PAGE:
Temporomandibular Joint (TMJ)

The temporomandibular joint (TMJ) is a joint that acts as a link between your jaws to the temporal bones of the skull. This joint helps you eat, yawn, talk, and move your jaw from side to side or up and down. Any dysfunction of a temporomandibular joint (TMJ) is known as a temporomandibular disorder.

TMJ dysfunction happens due to many different conditions, including a jaw injury, arthritis, bad posture, stress, teeth grinding, gum chewing, or misalignment of the teeth or jaws. TMJ problems can also result in nerve irritation and Eustachian tube dysfunction.

What causes TMJ dysfunction?

TMJ dysfunction arises due to an injury to the jaw joint. Other causes of TMJ disorder include:

  • Grinding and clutching your teeth.
  • Shifting the soft cushion or disc between the joint’s ball and socket can cause TMJ disorder.
  • Joint inflammation
  • Stress can lead you to clench your teeth or tighten your jaw, which can develop TMJ disorder.

Risk factors

Several risk factors increase the development of TMJ disorder. These risk factors include:

  • Arthritis such as Rheumatoid arthritis and osteoarthritis.
  • Severe jaw injury
  • Intense teeth grinding and teeth clenching
  • Connective tissue illnesses.

What are the symptoms of TMJ disorder?

TMJ disorder development rate is higher in women as compared to men; it is more frequent in adults. The following are some of the most prevalent TMJ symptoms:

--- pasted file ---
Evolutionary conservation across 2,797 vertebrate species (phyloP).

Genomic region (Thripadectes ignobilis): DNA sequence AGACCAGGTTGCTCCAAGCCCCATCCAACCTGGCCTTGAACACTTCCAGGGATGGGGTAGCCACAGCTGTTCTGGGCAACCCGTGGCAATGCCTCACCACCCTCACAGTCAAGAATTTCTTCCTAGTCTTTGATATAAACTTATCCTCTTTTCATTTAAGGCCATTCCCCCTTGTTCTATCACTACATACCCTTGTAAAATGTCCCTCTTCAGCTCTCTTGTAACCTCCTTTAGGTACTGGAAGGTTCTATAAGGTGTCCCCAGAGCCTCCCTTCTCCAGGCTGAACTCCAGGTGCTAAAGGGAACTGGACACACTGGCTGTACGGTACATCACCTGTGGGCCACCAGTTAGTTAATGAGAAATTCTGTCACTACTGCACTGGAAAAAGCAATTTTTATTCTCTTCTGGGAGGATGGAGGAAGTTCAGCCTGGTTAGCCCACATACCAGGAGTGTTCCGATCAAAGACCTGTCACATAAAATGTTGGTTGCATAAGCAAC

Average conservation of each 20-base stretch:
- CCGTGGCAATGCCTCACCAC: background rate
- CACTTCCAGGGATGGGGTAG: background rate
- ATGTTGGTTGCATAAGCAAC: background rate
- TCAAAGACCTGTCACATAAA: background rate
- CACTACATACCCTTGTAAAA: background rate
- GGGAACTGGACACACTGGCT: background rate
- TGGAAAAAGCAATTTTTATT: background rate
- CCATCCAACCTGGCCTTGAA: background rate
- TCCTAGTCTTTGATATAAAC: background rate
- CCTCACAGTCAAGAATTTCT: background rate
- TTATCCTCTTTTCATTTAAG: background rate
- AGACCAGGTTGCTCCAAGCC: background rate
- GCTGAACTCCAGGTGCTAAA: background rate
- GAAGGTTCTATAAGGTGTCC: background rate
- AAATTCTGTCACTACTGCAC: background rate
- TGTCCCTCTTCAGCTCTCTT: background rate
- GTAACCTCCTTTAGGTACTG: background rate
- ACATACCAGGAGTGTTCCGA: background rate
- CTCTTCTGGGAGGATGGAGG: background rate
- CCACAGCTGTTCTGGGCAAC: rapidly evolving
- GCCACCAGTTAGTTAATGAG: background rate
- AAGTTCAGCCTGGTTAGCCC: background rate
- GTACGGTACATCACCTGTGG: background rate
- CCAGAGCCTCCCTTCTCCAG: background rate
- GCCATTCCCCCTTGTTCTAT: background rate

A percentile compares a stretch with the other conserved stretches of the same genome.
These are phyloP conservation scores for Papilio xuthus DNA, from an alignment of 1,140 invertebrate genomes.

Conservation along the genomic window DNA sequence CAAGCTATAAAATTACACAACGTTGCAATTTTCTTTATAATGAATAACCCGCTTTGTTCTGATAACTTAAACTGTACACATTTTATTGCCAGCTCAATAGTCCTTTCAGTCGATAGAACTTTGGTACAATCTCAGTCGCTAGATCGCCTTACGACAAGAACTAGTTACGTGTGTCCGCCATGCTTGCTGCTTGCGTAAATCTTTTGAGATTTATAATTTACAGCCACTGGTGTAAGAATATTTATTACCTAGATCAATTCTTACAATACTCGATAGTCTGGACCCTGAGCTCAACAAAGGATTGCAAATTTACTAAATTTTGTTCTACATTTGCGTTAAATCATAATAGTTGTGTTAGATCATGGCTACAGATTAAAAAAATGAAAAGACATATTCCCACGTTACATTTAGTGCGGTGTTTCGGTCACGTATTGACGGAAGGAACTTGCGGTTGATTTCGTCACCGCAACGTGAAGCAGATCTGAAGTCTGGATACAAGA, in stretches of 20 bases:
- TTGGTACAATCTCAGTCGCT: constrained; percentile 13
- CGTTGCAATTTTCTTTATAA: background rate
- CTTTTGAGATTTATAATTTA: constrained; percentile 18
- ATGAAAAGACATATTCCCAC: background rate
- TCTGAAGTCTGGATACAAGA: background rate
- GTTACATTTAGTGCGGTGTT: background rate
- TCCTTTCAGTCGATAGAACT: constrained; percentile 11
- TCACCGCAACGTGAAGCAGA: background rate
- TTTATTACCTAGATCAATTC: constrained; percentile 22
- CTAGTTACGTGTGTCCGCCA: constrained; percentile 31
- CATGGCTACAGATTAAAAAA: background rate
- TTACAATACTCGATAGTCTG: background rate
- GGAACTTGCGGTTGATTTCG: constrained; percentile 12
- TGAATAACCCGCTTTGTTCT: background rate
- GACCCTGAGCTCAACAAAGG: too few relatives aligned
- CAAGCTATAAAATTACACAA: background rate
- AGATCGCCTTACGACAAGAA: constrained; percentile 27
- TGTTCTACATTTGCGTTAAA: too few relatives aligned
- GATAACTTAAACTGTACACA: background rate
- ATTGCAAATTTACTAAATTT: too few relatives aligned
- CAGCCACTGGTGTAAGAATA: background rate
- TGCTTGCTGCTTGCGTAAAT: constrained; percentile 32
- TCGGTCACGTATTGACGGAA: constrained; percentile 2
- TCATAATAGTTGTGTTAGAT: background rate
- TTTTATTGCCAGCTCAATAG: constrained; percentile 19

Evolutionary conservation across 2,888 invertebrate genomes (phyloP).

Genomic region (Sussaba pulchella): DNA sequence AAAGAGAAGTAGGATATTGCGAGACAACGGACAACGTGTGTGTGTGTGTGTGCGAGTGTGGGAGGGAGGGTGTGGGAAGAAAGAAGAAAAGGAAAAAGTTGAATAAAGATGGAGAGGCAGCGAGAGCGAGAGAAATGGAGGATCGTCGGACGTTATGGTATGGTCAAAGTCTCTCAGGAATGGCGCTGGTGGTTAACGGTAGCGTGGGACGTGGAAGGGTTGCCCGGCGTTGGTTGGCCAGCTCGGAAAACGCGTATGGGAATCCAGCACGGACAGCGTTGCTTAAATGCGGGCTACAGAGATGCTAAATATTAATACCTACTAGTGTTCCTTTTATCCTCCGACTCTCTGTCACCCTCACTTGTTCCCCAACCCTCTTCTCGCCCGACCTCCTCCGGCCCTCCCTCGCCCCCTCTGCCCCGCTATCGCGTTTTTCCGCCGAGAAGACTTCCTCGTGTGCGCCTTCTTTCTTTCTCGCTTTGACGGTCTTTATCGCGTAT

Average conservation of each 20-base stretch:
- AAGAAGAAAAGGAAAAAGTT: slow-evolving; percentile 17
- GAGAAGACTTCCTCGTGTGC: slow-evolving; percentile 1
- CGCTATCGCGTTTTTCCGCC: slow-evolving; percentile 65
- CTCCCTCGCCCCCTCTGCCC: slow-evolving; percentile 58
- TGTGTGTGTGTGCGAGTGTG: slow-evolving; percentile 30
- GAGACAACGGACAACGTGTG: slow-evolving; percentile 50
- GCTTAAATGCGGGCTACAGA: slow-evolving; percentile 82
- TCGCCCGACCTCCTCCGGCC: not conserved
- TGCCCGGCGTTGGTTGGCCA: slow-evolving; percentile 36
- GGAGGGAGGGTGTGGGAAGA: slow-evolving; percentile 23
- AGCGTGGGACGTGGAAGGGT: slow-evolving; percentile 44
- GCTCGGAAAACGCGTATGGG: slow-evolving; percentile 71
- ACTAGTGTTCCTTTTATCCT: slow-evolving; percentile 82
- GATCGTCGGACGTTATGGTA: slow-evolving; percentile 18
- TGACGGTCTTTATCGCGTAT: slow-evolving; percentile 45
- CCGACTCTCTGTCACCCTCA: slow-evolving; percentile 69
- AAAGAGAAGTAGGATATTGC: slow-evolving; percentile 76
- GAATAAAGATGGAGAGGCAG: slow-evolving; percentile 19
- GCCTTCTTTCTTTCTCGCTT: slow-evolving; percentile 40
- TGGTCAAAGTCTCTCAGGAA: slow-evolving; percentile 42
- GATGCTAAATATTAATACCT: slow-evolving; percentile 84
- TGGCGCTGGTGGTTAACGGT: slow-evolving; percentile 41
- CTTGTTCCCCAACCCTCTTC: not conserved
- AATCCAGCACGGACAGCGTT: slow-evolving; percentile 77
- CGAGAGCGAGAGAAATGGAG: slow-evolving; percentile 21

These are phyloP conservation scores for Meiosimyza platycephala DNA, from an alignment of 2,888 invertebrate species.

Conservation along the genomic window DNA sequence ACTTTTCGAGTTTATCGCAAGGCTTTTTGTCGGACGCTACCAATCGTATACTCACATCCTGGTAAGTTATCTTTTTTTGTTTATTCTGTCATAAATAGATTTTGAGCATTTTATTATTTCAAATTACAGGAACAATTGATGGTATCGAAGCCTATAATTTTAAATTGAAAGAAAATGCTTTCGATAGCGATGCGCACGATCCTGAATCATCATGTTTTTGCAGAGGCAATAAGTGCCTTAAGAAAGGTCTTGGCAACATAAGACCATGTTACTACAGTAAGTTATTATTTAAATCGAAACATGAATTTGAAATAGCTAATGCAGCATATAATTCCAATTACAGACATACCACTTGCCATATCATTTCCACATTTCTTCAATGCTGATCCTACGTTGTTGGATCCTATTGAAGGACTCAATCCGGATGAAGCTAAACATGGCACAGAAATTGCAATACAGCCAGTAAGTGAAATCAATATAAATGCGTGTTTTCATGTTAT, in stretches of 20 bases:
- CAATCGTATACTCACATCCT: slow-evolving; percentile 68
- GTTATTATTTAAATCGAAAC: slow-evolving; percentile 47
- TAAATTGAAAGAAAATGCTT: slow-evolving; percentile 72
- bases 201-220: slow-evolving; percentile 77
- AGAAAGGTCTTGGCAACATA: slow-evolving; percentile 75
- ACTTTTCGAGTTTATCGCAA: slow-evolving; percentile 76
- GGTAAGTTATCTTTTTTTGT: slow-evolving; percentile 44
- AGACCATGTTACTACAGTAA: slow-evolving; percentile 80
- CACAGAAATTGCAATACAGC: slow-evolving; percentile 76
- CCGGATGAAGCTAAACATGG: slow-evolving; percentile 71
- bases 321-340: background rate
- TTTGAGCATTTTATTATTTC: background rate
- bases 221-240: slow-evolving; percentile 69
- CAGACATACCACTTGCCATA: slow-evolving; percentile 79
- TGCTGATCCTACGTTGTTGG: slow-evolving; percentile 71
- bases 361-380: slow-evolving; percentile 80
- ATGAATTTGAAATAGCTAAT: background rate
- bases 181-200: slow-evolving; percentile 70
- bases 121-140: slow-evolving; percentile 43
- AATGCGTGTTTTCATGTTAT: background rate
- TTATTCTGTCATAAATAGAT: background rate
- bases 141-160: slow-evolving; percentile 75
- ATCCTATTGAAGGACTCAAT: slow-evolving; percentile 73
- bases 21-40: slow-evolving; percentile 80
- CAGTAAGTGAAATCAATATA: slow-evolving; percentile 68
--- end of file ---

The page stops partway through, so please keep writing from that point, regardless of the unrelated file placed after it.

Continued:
• Pain in the jaw.
  • Frequent headaches.
  • Pain in ears
  • Spine and shoulder discomfort
  • Hassle while opening your mouth.
  • “Locking” of jaws while opening or closing your mouth.
  • Grating sounds in your jaw joint whenever you open or close your mouth
  • Pale face
  • Difficulty while chewing your food.
  • Tinnitus.
  • Modifications to the way your teeth fit together.
  • Swollen face.
  • Toothache
  • Hearing problems

When to see a TMJ specialist?

Several treatments can cure TMJ dysfunction. The first step is to consult with your doctor for an assessment. It is preferable to treat the disease as soon as possible before the symptoms develop. Schedule an appointment with your dentist right away if you are experiencing typical TMJ dysfunction symptoms like discomfort in the jaw and trouble while opening or closing your mouth. If you grind or clench your teeth and the suggested treatments do not give adequate relief, you should book an appointment with a TMJ specialist.

Conclusion

Jaw discomfort may appear insignificant, especially if it is infrequent. If you do not get the medical treatment at an early stage of TMJ dysfunction, it can severely impair daily tasks such as biting, eating, and speaking. If you suspect you have TMJ problems, contact your doctor and make an appointment. Early treatment of TMJ disorder can help you control the illness and it also helps you to enhance your overall quality of life.

Contact your Danville dentist, Dr. Hoss Abar, DDS, MSD at Danville Orthodontics now to learn more about the temporomandibular joints.

Resource:

How Can A Dentist Cure TMJ?

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